11. Where are people seeing that it is $600 million in debt? It's my understanding that number is essentially a lie spread by the anti-NH crowd. Also not paying $300m for the coliseum doesn't mean we have an extra $300m to pay for a school. We just have essentially the same budget and one less billion dollar redevelopment project.
  12. Schools are a valid issue to be concerned about. We should be trying to give kids good education. Also schools are a huge reason for population loss in RVA. However, preventing the NH development isn't going to change the concentration of poverty that plague our schools. If anything I think this project will be a longterm benefit for the schools and the city. I'd like to see the people so upset about schools redirect their frustration towards RRHA.
  13. I don't think they extend under the bridge. There is a gap between them and an old warehouse that is under renovation to be part of the apartment complex. I wonder what they're going to do with the space below the bridge.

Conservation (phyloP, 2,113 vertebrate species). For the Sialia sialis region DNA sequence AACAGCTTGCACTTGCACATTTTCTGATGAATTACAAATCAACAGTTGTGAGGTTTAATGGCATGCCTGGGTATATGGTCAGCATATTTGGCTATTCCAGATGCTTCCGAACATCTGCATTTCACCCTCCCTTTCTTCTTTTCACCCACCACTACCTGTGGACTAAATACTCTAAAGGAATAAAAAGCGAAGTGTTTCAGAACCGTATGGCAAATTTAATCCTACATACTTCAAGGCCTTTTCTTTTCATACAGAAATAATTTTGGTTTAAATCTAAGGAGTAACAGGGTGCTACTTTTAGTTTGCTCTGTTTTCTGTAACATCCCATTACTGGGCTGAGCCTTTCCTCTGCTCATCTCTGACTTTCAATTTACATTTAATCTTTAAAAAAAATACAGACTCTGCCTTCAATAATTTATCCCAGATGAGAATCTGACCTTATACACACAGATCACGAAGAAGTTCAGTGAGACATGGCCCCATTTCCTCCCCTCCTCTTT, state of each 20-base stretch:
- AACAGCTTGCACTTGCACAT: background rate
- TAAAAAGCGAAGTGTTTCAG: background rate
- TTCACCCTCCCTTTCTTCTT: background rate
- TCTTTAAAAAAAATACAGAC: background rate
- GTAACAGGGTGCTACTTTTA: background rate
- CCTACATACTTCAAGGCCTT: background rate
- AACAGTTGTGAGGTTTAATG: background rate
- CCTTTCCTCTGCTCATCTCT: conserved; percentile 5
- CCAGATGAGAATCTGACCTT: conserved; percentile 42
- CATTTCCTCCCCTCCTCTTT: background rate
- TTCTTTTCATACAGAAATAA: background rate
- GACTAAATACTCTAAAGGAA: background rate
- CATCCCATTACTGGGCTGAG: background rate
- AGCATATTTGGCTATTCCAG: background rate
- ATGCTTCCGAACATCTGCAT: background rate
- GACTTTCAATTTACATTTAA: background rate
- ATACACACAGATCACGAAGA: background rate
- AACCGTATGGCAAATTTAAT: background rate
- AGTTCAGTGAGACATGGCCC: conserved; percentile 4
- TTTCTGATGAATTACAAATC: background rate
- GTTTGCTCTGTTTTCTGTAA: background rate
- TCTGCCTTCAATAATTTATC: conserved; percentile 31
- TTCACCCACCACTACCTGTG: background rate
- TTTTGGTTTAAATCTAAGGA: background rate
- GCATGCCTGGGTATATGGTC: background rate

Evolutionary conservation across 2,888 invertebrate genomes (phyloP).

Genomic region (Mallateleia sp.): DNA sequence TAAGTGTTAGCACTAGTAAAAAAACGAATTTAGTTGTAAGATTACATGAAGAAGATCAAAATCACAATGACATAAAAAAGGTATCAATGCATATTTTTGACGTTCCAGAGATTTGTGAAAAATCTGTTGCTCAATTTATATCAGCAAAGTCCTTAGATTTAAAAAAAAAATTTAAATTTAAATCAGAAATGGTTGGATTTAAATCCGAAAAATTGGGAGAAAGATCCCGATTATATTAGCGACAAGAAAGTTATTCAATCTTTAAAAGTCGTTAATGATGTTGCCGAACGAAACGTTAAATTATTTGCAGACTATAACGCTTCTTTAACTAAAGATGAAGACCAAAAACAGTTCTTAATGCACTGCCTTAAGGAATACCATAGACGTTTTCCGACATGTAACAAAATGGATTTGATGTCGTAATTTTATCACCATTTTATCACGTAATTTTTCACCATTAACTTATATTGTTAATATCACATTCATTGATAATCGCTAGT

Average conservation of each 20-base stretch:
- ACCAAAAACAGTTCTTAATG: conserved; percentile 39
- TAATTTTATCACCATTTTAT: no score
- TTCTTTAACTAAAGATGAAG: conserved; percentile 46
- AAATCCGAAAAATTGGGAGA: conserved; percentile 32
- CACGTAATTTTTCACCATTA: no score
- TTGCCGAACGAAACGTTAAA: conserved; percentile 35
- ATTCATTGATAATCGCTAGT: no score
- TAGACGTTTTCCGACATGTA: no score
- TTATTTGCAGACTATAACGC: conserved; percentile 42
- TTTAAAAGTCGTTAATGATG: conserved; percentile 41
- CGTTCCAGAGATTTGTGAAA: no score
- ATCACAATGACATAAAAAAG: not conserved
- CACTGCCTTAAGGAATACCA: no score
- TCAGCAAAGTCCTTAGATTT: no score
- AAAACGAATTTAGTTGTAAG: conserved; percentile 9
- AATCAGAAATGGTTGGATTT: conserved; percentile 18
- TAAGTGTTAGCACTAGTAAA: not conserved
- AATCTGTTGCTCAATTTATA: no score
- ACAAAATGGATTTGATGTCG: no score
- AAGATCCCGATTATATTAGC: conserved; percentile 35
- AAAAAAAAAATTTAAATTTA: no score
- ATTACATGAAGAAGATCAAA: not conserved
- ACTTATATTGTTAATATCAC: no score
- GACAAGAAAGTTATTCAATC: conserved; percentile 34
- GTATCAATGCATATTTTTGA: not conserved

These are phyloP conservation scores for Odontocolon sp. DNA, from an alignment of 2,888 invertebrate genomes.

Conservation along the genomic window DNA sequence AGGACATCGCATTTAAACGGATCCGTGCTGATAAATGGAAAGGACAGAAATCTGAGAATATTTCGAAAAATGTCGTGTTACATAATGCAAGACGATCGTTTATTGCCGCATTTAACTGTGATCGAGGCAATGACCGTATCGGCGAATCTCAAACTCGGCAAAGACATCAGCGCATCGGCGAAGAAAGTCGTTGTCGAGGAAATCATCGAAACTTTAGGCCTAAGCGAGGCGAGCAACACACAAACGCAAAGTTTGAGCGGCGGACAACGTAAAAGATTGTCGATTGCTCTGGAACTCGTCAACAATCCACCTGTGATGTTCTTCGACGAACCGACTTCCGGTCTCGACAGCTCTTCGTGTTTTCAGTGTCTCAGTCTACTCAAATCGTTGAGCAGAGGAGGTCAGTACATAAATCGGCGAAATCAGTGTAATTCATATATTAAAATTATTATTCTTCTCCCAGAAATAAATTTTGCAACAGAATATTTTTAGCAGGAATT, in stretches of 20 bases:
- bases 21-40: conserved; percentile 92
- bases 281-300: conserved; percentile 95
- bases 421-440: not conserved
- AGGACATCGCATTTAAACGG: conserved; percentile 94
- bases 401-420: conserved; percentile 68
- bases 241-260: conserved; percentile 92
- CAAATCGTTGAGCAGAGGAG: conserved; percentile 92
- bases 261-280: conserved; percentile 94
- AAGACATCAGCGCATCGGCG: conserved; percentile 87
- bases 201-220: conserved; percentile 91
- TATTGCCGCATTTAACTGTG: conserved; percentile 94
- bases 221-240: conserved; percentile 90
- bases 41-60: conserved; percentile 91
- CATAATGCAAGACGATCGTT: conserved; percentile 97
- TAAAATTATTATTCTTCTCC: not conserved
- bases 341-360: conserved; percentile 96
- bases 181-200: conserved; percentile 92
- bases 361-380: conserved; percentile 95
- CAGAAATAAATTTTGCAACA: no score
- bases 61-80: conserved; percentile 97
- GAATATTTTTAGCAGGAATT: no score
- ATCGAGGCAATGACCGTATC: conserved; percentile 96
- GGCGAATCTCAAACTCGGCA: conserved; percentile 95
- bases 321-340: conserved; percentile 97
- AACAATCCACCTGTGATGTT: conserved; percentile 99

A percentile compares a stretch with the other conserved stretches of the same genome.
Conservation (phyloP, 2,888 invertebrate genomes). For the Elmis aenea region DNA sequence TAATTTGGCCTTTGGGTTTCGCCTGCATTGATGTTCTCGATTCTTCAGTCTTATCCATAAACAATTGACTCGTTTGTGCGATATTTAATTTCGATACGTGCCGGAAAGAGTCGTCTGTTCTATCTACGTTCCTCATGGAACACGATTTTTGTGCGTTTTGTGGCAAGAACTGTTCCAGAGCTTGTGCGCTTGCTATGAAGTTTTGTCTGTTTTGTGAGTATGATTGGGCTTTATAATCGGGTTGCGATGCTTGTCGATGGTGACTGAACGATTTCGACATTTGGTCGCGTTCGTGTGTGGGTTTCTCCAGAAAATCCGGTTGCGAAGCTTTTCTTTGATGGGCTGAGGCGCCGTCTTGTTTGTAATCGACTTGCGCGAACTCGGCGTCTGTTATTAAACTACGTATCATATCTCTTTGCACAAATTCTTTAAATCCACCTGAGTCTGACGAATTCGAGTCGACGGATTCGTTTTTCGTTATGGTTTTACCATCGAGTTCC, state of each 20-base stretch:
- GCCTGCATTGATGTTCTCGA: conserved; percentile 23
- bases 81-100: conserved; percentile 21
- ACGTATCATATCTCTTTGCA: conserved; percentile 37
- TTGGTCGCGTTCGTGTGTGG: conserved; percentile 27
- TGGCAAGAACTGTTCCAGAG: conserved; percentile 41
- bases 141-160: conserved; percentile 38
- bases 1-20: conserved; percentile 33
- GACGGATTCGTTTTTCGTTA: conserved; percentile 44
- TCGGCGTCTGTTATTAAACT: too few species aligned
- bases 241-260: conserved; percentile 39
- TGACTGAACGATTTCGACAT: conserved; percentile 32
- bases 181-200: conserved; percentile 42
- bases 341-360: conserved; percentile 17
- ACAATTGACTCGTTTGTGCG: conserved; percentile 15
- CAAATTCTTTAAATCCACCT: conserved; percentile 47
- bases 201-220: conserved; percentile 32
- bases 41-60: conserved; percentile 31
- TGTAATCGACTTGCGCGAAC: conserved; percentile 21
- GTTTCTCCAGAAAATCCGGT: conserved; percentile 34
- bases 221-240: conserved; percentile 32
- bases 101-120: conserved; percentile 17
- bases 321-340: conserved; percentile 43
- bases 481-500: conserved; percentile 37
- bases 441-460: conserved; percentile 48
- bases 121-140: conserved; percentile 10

14. The new apartments on Oliver Hill Way are coming along and look pretty good!
  15. Another abandoned building is getting renovated and filled! The Sauer Center is getting another tenant to fill a building it is renovating. It's great to see more businesses taking interest in being in the city rather than the suburbs.
  • Create New...

Important Information

By using this site you agree to our Terms of Use and Privacy Policy. We have placed cookies on your device to help make this website better. You can adjust your cookie settings, otherwise we'll assume you're okay to continue.